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University of Waterloo has won more Top Five titles in the prestigious Putnam competition than any other Canadian university
University of Waterloo has won more Top Five titles in the prestigious Putnam competition than any other Canadian universityBy Staff University of Waterloo
The University of Waterloo consistently performs well in the William Lowell Putnam Mathematics Competition and the most recent fourth-place finish behind Harvard, MIT and the Rensselaer Polytechnic Institute means Waterloo has won 19 Top Five titles - more than any other Canadian university.
The Putnam competition is regarded as the most prestigious one in North America. It draws more than 400 teams from universities across the US and Canada, with the biggest winners typically coming from Ivy League institututions like Harvard and MIT.
Waterloo’s achievement is especially notable because the Putnam competition was taking place several decades before the University of Waterloo was founded in 1957. The University of Toronto, which started competing back in 1938, has finished in the Top 5, eighteen times.
This year’s team - Daniel Spivak, Sam Eisenstat and Kangning (Colin) Chen - finished ahead of the California Institute of Technology, University of California-Los Angeles, Duke University, Stanford University and Yale University. Waterloo’s team was coached by Stephen New, a professor in the Faculty of Mathematics.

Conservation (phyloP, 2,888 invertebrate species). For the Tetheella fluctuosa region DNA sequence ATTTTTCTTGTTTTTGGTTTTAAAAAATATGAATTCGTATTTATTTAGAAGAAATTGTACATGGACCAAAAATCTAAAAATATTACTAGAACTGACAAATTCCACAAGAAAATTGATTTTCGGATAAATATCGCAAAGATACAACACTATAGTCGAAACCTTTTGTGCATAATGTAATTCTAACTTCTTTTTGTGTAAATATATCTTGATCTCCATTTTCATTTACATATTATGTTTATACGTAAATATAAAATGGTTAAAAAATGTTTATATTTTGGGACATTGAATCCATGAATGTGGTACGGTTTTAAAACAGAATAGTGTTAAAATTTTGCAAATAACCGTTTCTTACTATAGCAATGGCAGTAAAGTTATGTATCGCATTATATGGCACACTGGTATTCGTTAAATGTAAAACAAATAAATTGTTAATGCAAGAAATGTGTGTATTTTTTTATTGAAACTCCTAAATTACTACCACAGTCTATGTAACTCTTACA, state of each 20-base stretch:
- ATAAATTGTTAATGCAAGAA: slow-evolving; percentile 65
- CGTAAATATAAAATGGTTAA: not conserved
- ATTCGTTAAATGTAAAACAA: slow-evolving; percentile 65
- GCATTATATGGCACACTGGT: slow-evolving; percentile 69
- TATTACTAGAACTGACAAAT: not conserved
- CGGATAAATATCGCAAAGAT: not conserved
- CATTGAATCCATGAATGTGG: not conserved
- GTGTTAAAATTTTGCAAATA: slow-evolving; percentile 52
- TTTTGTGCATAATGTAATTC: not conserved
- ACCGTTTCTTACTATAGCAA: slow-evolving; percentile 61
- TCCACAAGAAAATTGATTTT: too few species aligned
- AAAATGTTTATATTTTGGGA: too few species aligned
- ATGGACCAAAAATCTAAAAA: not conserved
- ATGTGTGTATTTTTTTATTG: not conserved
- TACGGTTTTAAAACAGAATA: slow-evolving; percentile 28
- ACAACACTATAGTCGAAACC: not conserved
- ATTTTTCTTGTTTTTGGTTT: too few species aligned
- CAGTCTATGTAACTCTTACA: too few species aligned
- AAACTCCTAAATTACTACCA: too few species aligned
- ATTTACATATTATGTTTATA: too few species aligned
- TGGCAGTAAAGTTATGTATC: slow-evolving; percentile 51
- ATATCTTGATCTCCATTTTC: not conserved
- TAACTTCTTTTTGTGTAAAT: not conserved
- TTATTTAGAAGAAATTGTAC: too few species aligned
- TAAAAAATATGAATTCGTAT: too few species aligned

The top University of Waterloo student was Daniel Spivak, who ended up in the Top 25 of 4,320 contestants. Four other Waterloo students, listed alphabetically, were among the top 200 contestants: Sam Eisenstat, Kangning (Colin) Chen, Shouzhen Gu, Paul Musgrave.
Four other students were among the top 300 contestants: Rutger Campbell, Peili Dai, Alexandru Gatea, Ghislain McKay. Five more students finished among the top 500 contestants: Xinle (Clair) Dai, Zhengyu (Jarry) Gu, Zhuan Khye Koh, Ritvik Ramkumar, Kaiyu (Kevin) Wu.
The competition was founded in 1927 by Elizabeth Lowell Putnam in memory of her husband William Lowell Putnam, who was an advocate of intercollegiate intellectual competition. The exam is administered by the Mathematical Association of America. The winning team gets $25,000. The winning individual gets a scholarship to Harvard.